6. BONUS: Another one to mention is adding a stone veneer to the front of your home. This option can be costly, but has a recoup value of 95%!
Lastly, we will look at a few items that could potentially not be a good investment depending on your area. Make sure you consider what type of demographic your home will attract. We always recommend checking with a trusted real estate agent or a professional in the real estate market on what things they find to be a selling point in the sale of a home.
Generation X/Baby Boomers
For example, if you live in an area that might attract an older generation, they will most likely be looking for convenience, accessibility, and aging in place. Something they might be looking for in a home would be a walk-in shower. The average price to replace your existing shower is anywhere from $800-$2,500.
On the other hand, you may find that a younger demographic may be looking for a home with smart technology. To upgrade to a few smart things without spending a lot, start with a smart thermostat and smart recessed lighting.
In certain higher-end neighborhoods, buyers will be looking for luxury upgrades like marble countertops or fancy landscaping. You’ll want to be sure you can recoup the costs for these items before scheduling the contractor to come out! Always start with looking at other similar homes in the area by having your listing agent check local comps.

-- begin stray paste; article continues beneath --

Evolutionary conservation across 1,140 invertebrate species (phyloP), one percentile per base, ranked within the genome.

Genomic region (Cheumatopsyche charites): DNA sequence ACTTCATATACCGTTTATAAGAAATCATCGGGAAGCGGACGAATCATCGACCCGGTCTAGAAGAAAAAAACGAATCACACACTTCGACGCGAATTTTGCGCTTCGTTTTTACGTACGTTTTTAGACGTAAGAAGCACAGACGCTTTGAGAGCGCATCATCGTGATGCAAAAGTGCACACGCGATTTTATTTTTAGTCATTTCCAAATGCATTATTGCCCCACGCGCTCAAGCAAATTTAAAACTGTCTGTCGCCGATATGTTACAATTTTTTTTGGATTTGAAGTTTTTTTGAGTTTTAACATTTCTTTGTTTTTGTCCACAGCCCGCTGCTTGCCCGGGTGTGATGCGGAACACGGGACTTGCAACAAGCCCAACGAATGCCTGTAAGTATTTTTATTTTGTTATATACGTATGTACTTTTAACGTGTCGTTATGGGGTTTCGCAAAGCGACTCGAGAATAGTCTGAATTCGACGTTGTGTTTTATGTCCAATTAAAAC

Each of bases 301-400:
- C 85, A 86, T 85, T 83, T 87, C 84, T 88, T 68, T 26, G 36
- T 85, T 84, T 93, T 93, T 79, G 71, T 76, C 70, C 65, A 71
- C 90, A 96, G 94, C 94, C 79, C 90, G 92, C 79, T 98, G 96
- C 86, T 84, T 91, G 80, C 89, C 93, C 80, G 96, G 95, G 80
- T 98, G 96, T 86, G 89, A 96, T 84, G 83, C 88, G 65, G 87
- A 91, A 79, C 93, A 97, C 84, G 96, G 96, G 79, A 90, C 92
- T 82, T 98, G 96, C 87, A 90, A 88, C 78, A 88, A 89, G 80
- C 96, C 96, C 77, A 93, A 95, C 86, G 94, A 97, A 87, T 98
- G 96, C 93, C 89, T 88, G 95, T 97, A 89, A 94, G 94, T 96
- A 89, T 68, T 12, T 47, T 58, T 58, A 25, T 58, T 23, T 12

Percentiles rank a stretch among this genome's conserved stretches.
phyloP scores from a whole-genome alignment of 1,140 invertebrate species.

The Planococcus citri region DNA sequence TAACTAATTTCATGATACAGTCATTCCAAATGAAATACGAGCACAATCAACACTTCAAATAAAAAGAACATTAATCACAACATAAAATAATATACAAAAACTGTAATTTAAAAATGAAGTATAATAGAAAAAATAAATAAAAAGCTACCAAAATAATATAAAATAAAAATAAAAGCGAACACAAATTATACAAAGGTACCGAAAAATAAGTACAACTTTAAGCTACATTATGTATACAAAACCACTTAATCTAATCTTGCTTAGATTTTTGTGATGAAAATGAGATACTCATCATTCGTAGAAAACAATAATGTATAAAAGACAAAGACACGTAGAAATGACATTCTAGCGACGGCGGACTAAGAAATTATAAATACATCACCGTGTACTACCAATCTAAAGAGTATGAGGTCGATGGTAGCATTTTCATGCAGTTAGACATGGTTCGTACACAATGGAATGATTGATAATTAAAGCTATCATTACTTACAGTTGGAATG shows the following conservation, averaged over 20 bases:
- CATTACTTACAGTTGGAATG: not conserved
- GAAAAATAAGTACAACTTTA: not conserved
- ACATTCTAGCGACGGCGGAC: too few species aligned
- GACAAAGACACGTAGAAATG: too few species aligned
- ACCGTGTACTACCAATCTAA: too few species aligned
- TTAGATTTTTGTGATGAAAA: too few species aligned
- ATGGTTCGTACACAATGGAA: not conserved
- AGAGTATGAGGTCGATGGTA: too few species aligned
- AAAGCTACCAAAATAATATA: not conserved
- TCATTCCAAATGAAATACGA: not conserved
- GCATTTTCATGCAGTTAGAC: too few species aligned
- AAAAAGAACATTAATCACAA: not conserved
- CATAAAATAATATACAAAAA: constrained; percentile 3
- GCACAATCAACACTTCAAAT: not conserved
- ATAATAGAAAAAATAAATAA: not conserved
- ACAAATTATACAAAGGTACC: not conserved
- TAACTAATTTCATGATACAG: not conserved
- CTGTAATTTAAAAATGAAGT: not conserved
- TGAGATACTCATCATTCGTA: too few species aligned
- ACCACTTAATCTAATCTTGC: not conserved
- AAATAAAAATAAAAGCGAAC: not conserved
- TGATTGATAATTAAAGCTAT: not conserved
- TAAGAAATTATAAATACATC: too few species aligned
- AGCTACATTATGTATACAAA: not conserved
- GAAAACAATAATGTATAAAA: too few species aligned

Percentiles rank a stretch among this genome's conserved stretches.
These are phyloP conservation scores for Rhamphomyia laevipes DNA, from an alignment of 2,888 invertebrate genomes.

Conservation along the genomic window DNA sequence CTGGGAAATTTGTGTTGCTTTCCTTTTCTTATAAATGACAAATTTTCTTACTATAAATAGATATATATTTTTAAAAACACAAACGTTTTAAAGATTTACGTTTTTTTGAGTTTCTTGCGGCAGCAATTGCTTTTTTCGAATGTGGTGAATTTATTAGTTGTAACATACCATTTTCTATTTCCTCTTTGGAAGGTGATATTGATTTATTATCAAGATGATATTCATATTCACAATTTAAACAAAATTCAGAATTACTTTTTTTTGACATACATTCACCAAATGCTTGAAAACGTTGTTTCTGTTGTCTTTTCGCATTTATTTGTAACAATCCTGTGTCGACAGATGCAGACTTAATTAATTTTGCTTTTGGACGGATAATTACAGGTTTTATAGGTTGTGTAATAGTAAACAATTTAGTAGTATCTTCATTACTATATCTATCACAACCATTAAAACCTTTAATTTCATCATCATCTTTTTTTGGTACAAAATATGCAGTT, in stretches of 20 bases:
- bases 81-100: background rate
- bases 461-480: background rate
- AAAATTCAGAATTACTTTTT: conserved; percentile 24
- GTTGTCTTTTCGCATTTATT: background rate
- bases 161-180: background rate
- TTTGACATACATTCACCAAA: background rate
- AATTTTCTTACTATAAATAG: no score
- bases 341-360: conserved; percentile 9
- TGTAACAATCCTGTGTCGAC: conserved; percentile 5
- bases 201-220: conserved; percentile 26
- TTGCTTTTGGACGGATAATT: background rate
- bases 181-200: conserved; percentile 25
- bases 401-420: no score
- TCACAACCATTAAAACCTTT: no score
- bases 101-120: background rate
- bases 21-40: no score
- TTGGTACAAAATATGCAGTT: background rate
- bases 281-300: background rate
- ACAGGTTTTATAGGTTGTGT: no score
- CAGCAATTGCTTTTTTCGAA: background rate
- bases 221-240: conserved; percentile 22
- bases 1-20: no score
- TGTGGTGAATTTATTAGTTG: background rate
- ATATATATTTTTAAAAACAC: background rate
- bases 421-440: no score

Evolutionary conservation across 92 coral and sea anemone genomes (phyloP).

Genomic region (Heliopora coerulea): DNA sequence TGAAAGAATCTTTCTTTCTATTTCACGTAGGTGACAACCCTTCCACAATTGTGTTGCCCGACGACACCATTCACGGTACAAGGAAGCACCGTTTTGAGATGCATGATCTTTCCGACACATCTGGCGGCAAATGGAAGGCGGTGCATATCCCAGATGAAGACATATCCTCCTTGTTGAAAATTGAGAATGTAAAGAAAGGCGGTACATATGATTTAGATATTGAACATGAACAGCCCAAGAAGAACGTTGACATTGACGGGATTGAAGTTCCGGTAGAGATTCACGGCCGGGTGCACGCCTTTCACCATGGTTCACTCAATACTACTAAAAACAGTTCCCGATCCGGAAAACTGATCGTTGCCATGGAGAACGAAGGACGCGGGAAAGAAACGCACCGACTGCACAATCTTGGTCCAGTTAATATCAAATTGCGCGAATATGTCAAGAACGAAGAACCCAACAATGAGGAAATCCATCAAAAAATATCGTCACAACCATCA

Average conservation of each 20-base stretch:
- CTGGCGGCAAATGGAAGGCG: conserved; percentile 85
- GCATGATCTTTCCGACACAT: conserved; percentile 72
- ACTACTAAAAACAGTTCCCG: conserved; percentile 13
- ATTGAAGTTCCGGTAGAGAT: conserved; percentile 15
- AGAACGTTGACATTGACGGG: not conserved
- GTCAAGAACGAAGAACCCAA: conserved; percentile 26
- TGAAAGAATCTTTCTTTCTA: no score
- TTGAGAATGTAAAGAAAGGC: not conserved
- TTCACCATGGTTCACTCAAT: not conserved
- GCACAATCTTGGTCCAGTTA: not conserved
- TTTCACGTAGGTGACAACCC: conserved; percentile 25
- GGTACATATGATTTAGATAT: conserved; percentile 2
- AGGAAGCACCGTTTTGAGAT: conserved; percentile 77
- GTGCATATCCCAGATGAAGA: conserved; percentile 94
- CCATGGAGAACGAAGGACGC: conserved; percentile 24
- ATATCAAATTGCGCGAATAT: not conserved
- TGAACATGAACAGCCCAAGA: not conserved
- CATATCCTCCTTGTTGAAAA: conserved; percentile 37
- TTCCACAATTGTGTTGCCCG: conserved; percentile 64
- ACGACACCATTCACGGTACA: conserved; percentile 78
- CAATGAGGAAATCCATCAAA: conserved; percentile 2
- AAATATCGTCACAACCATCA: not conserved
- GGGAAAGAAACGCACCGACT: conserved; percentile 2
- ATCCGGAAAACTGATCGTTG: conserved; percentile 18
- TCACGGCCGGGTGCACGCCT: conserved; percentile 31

Up For Debate Items
A few of the highly controversial items for upgrades include pools, finished basements, and open floor plans. While pools can be great fun, some families do not feel safe having them in their backyard. Finished basements tend to be more popular in the Northeast, Middle Atlantic states, and Pacific Northwest, and can potentially be recouped at 70%. Open floor plans are a hot topic right now with many buyers saying they are not as interested in openness with the shift to more work/live/play at home and that more separation could be a good thing.
As we said, depending on the market, the demographics, and even the individual, these items could be a make or break deal. However, these are pricier upgrades and often not a cost that’s able to be recovered as much as others.
We hope this list of upgrades gives you a good idea of where to start on your journey to selling so when buyers see your home, they will feel like it’s move-in ready and they come in with a strong offer because of that. And once you’re ready to build your new home, we will be here ready to go! 🙂